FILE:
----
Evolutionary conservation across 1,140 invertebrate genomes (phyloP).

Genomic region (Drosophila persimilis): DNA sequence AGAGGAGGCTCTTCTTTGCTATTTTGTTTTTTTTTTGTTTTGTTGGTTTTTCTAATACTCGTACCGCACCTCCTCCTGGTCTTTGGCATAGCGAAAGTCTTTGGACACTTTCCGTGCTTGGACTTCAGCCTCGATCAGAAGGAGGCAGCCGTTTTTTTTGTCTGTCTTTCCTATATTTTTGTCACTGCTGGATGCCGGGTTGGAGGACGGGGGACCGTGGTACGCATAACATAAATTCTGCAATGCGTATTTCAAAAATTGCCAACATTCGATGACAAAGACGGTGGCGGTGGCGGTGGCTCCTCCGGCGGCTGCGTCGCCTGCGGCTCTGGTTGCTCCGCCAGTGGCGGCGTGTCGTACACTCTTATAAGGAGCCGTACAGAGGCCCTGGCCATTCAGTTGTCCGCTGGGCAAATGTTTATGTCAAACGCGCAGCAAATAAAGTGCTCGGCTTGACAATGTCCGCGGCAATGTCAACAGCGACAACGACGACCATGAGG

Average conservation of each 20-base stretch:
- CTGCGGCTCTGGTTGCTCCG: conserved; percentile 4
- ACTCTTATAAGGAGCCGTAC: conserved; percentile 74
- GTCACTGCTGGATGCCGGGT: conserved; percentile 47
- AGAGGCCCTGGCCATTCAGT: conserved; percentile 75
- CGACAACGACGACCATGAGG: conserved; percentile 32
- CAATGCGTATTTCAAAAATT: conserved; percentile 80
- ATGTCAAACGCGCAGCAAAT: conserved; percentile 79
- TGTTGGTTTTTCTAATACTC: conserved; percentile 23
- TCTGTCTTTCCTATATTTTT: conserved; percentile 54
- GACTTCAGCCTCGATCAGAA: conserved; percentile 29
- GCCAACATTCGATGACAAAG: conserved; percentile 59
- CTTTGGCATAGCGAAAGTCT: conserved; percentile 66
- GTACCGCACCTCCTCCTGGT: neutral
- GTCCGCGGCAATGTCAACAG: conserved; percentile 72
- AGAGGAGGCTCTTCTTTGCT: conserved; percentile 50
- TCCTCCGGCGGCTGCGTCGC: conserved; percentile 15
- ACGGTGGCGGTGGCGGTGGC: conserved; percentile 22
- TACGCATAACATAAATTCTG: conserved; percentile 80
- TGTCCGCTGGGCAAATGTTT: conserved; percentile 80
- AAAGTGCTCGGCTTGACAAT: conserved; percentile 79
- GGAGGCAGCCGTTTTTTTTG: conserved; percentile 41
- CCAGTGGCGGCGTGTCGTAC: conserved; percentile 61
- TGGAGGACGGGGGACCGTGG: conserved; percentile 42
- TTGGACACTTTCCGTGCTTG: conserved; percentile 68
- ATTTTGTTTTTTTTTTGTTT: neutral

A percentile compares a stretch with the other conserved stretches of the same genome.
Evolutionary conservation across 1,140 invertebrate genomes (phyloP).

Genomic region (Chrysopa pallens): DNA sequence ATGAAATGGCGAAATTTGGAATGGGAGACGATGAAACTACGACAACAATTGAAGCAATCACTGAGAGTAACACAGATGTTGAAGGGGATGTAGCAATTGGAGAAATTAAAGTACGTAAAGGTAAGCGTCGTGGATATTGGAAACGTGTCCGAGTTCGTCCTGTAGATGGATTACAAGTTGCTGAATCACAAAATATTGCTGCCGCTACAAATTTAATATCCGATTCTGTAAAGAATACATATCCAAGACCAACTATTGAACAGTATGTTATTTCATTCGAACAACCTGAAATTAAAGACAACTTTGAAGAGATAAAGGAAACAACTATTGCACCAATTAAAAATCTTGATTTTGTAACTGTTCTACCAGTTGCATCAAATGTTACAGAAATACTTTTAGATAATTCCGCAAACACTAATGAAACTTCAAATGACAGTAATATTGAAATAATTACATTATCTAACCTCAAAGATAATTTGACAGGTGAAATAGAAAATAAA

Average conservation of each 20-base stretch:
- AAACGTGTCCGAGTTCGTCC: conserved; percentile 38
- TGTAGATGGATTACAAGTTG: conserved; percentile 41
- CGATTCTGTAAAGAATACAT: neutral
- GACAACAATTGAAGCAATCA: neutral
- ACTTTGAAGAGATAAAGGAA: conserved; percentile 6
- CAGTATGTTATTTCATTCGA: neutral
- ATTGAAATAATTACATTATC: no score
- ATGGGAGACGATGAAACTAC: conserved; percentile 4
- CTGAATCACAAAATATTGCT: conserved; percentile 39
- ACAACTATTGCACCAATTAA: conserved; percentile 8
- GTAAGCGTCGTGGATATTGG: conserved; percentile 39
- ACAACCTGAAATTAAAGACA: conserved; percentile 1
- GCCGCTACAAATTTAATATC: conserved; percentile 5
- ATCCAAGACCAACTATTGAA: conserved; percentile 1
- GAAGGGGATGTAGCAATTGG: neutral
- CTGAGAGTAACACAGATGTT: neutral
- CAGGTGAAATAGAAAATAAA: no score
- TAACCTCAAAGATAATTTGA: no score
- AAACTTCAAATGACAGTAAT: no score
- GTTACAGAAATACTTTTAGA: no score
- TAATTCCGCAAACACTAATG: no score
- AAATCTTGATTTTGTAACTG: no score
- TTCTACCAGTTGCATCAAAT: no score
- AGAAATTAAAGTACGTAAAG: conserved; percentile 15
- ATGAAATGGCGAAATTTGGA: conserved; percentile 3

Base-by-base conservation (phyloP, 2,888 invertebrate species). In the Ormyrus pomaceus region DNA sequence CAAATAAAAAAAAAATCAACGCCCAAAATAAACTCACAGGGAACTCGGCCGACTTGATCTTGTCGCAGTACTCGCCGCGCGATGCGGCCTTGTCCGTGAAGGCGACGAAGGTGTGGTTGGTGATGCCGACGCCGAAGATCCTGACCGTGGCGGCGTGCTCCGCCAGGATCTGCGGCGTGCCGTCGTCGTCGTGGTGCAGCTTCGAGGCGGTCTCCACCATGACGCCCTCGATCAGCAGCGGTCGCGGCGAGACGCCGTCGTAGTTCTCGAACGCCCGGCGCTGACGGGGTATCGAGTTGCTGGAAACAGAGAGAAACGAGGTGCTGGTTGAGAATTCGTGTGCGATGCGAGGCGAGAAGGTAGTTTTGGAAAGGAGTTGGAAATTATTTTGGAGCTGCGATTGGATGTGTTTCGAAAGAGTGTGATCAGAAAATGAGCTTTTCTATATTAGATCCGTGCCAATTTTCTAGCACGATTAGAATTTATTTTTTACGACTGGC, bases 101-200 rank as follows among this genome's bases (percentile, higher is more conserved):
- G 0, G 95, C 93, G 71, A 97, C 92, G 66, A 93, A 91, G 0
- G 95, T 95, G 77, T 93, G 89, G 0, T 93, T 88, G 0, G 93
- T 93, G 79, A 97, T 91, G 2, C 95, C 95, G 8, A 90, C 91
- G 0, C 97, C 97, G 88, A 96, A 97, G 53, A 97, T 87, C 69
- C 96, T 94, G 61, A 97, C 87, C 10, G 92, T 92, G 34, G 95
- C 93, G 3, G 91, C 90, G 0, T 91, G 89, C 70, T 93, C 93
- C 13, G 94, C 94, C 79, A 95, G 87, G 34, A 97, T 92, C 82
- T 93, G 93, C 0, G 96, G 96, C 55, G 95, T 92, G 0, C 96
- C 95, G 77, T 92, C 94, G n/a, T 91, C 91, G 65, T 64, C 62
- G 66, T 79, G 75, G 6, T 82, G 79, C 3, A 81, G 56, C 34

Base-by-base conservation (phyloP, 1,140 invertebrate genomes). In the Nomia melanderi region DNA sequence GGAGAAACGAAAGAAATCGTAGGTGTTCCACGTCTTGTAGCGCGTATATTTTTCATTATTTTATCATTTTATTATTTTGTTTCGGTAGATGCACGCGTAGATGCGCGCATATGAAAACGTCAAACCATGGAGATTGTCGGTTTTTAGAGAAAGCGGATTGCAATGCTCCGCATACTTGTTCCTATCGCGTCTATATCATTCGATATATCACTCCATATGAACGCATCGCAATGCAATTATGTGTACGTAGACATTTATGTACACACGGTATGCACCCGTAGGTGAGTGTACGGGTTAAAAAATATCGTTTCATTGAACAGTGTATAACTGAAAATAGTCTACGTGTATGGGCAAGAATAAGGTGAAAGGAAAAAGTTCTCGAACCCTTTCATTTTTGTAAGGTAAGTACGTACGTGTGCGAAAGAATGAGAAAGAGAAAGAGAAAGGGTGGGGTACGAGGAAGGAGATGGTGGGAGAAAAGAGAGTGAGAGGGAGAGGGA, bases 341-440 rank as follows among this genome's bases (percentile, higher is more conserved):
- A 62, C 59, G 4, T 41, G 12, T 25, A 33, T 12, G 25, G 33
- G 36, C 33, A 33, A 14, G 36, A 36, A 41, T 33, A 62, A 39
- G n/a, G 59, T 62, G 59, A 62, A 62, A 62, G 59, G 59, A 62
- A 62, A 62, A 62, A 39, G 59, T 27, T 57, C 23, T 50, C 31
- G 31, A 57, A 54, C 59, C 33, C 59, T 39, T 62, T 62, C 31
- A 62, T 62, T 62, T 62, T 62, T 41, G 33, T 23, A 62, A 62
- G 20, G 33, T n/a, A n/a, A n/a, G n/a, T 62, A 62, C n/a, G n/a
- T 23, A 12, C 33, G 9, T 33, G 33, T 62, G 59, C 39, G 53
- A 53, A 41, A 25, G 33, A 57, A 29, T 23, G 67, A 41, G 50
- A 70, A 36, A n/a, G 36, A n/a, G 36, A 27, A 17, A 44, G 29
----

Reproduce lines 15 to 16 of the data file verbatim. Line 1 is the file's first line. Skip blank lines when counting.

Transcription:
- CTTTGGCATAGCGAAAGTCT: conserved; percentile 66
- GTACCGCACCTCCTCCTGGT: neutral